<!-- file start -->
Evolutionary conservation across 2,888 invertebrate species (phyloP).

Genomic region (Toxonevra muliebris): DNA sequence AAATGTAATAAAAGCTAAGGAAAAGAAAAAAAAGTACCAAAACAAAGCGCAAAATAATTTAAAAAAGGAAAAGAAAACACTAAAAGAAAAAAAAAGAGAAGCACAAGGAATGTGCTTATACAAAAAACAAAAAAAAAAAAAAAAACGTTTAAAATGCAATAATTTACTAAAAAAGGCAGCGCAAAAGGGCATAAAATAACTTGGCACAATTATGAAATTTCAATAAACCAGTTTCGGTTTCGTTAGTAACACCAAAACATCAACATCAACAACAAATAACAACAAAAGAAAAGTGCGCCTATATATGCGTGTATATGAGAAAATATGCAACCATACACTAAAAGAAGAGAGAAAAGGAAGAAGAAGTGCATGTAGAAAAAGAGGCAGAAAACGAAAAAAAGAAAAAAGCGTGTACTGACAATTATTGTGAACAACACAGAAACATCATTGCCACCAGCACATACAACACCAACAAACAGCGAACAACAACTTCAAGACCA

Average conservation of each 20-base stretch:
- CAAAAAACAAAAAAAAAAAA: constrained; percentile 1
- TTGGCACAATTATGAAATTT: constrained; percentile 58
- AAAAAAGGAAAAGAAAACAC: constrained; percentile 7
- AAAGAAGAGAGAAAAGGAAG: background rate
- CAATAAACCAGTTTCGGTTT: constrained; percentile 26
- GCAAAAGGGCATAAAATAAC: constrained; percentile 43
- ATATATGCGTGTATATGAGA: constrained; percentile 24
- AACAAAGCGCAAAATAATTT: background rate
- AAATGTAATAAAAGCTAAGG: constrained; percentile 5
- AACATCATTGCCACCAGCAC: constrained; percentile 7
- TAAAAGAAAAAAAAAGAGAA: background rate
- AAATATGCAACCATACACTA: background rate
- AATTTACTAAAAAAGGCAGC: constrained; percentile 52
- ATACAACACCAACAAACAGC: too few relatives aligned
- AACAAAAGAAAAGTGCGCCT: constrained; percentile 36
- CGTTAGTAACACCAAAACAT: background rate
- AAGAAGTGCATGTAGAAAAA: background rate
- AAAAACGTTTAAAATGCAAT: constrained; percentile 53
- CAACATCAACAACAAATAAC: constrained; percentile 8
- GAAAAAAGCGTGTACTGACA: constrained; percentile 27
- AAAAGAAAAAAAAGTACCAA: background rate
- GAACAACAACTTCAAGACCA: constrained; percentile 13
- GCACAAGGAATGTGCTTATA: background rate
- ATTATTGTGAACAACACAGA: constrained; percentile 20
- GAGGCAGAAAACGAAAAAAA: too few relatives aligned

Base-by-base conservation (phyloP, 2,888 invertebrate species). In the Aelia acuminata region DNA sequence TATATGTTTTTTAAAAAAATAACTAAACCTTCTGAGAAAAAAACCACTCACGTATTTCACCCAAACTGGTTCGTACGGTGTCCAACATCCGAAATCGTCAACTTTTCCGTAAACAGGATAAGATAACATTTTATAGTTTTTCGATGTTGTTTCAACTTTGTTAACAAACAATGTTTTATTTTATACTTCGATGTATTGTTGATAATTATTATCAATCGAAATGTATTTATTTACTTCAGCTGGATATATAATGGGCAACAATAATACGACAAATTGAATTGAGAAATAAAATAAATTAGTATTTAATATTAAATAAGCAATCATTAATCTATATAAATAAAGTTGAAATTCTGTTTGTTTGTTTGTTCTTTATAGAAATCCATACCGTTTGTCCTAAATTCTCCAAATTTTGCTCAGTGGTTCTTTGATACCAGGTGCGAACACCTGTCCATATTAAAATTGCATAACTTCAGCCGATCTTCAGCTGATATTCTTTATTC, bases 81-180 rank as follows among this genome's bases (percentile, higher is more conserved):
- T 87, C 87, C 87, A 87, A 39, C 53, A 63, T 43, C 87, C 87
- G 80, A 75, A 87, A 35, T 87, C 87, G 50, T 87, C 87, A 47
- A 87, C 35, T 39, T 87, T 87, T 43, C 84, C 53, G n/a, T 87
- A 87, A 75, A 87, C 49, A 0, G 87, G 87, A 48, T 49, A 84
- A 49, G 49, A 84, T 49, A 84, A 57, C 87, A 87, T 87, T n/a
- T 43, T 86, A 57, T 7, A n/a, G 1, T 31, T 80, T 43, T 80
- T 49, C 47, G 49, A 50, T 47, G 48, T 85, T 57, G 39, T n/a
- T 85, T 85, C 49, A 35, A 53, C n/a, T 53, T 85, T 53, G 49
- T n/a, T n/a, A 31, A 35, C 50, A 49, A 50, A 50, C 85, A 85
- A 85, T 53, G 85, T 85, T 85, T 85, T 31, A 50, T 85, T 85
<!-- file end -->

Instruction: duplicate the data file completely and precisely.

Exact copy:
Evolutionary conservation across 2,888 invertebrate species (phyloP).

Genomic region (Toxonevra muliebris): DNA sequence AAATGTAATAAAAGCTAAGGAAAAGAAAAAAAAGTACCAAAACAAAGCGCAAAATAATTTAAAAAAGGAAAAGAAAACACTAAAAGAAAAAAAAAGAGAAGCACAAGGAATGTGCTTATACAAAAAACAAAAAAAAAAAAAAAAACGTTTAAAATGCAATAATTTACTAAAAAAGGCAGCGCAAAAGGGCATAAAATAACTTGGCACAATTATGAAATTTCAATAAACCAGTTTCGGTTTCGTTAGTAACACCAAAACATCAACATCAACAACAAATAACAACAAAAGAAAAGTGCGCCTATATATGCGTGTATATGAGAAAATATGCAACCATACACTAAAAGAAGAGAGAAAAGGAAGAAGAAGTGCATGTAGAAAAAGAGGCAGAAAACGAAAAAAAGAAAAAAGCGTGTACTGACAATTATTGTGAACAACACAGAAACATCATTGCCACCAGCACATACAACACCAACAAACAGCGAACAACAACTTCAAGACCA

Average conservation of each 20-base stretch:
- CAAAAAACAAAAAAAAAAAA: constrained; percentile 1
- TTGGCACAATTATGAAATTT: constrained; percentile 58
- AAAAAAGGAAAAGAAAACAC: constrained; percentile 7
- AAAGAAGAGAGAAAAGGAAG: background rate
- CAATAAACCAGTTTCGGTTT: constrained; percentile 26
- GCAAAAGGGCATAAAATAAC: constrained; percentile 43
- ATATATGCGTGTATATGAGA: constrained; percentile 24
- AACAAAGCGCAAAATAATTT: background rate
- AAATGTAATAAAAGCTAAGG: constrained; percentile 5
- AACATCATTGCCACCAGCAC: constrained; percentile 7
- TAAAAGAAAAAAAAAGAGAA: background rate
- AAATATGCAACCATACACTA: background rate
- AATTTACTAAAAAAGGCAGC: constrained; percentile 52
- ATACAACACCAACAAACAGC: too few relatives aligned
- AACAAAAGAAAAGTGCGCCT: constrained; percentile 36
- CGTTAGTAACACCAAAACAT: background rate
- AAGAAGTGCATGTAGAAAAA: background rate
- AAAAACGTTTAAAATGCAAT: constrained; percentile 53
- CAACATCAACAACAAATAAC: constrained; percentile 8
- GAAAAAAGCGTGTACTGACA: constrained; percentile 27
- AAAAGAAAAAAAAGTACCAA: background rate
- GAACAACAACTTCAAGACCA: constrained; percentile 13
- GCACAAGGAATGTGCTTATA: background rate
- ATTATTGTGAACAACACAGA: constrained; percentile 20
- GAGGCAGAAAACGAAAAAAA: too few relatives aligned

Base-by-base conservation (phyloP, 2,888 invertebrate species). In the Aelia acuminata region DNA sequence TATATGTTTTTTAAAAAAATAACTAAACCTTCTGAGAAAAAAACCACTCACGTATTTCACCCAAACTGGTTCGTACGGTGTCCAACATCCGAAATCGTCAACTTTTCCGTAAACAGGATAAGATAACATTTTATAGTTTTTCGATGTTGTTTCAACTTTGTTAACAAACAATGTTTTATTTTATACTTCGATGTATTGTTGATAATTATTATCAATCGAAATGTATTTATTTACTTCAGCTGGATATATAATGGGCAACAATAATACGACAAATTGAATTGAGAAATAAAATAAATTAGTATTTAATATTAAATAAGCAATCATTAATCTATATAAATAAAGTTGAAATTCTGTTTGTTTGTTTGTTCTTTATAGAAATCCATACCGTTTGTCCTAAATTCTCCAAATTTTGCTCAGTGGTTCTTTGATACCAGGTGCGAACACCTGTCCATATTAAAATTGCATAACTTCAGCCGATCTTCAGCTGATATTCTTTATTC, bases 81-180 rank as follows among this genome's bases (percentile, higher is more conserved):
- T 87, C 87, C 87, A 87, A 39, C 53, A 63, T 43, C 87, C 87
- G 80, A 75, A 87, A 35, T 87, C 87, G 50, T 87, C 87, A 47
- A 87, C 35, T 39, T 87, T 87, T 43, C 84, C 53, G n/a, T 87
- A 87, A 75, A 87, C 49, A 0, G 87, G 87, A 48, T 49, A 84
- A 49, G 49, A 84, T 49, A 84, A 57, C 87, A 87, T 87, T n/a
- T 43, T 86, A 57, T 7, A n/a, G 1, T 31, T 80, T 43, T 80
- T 49, C 47, G 49, A 50, T 47, G 48, T 85, T 57, G 39, T n/a
- T 85, T 85, C 49, A 35, A 53, C n/a, T 53, T 85, T 53, G 49
- T n/a, T n/a, A 31, A 35, C 50, A 49, A 50, A 50, C 85, A 85
- A 85, T 53, G 85, T 85, T 85, T 85, T 31, A 50, T 85, T 85